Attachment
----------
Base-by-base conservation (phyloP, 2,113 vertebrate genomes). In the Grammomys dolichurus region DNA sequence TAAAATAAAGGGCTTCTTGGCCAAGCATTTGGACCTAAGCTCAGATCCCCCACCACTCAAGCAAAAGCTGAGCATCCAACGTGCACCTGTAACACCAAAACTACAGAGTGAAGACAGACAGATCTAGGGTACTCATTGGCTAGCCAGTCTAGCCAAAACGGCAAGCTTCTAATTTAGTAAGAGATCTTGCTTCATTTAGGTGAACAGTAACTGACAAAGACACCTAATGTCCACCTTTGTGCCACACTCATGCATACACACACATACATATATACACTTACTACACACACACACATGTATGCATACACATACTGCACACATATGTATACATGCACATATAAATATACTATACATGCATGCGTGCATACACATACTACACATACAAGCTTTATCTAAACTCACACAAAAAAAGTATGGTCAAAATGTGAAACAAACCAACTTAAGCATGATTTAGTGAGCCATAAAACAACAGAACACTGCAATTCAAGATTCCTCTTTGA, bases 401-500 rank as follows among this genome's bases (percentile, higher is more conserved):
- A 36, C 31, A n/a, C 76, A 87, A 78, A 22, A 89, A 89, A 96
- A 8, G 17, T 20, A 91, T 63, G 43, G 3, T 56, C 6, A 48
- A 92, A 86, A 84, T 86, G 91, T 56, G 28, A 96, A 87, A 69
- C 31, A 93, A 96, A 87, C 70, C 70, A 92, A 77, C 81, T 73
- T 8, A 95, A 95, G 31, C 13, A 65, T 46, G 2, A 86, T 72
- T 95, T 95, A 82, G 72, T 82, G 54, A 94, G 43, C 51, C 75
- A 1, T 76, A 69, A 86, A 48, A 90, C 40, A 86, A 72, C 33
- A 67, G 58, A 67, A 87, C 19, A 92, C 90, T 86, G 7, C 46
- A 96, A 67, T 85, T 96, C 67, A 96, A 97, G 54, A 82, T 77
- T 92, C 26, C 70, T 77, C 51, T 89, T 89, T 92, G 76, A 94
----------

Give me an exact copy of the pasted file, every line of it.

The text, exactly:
Base-by-base conservation (phyloP, 2,113 vertebrate genomes). In the Grammomys dolichurus region DNA sequence TAAAATAAAGGGCTTCTTGGCCAAGCATTTGGACCTAAGCTCAGATCCCCCACCACTCAAGCAAAAGCTGAGCATCCAACGTGCACCTGTAACACCAAAACTACAGAGTGAAGACAGACAGATCTAGGGTACTCATTGGCTAGCCAGTCTAGCCAAAACGGCAAGCTTCTAATTTAGTAAGAGATCTTGCTTCATTTAGGTGAACAGTAACTGACAAAGACACCTAATGTCCACCTTTGTGCCACACTCATGCATACACACACATACATATATACACTTACTACACACACACACATGTATGCATACACATACTGCACACATATGTATACATGCACATATAAATATACTATACATGCATGCGTGCATACACATACTACACATACAAGCTTTATCTAAACTCACACAAAAAAAGTATGGTCAAAATGTGAAACAAACCAACTTAAGCATGATTTAGTGAGCCATAAAACAACAGAACACTGCAATTCAAGATTCCTCTTTGA, bases 401-500 rank as follows among this genome's bases (percentile, higher is more conserved):
- A 36, C 31, A n/a, C 76, A 87, A 78, A 22, A 89, A 89, A 96
- A 8, G 17, T 20, A 91, T 63, G 43, G 3, T 56, C 6, A 48
- A 92, A 86, A 84, T 86, G 91, T 56, G 28, A 96, A 87, A 69
- C 31, A 93, A 96, A 87, C 70, C 70, A 92, A 77, C 81, T 73
- T 8, A 95, A 95, G 31, C 13, A 65, T 46, G 2, A 86, T 72
- T 95, T 95, A 82, G 72, T 82, G 54, A 94, G 43, C 51, C 75
- A 1, T 76, A 69, A 86, A 48, A 90, C 40, A 86, A 72, C 33
- A 67, G 58, A 67, A 87, C 19, A 92, C 90, T 86, G 7, C 46
- A 96, A 67, T 85, T 96, C 67, A 96, A 97, G 54, A 82, T 77
- T 92, C 26, C 70, T 77, C 51, T 89, T 89, T 92, G 76, A 94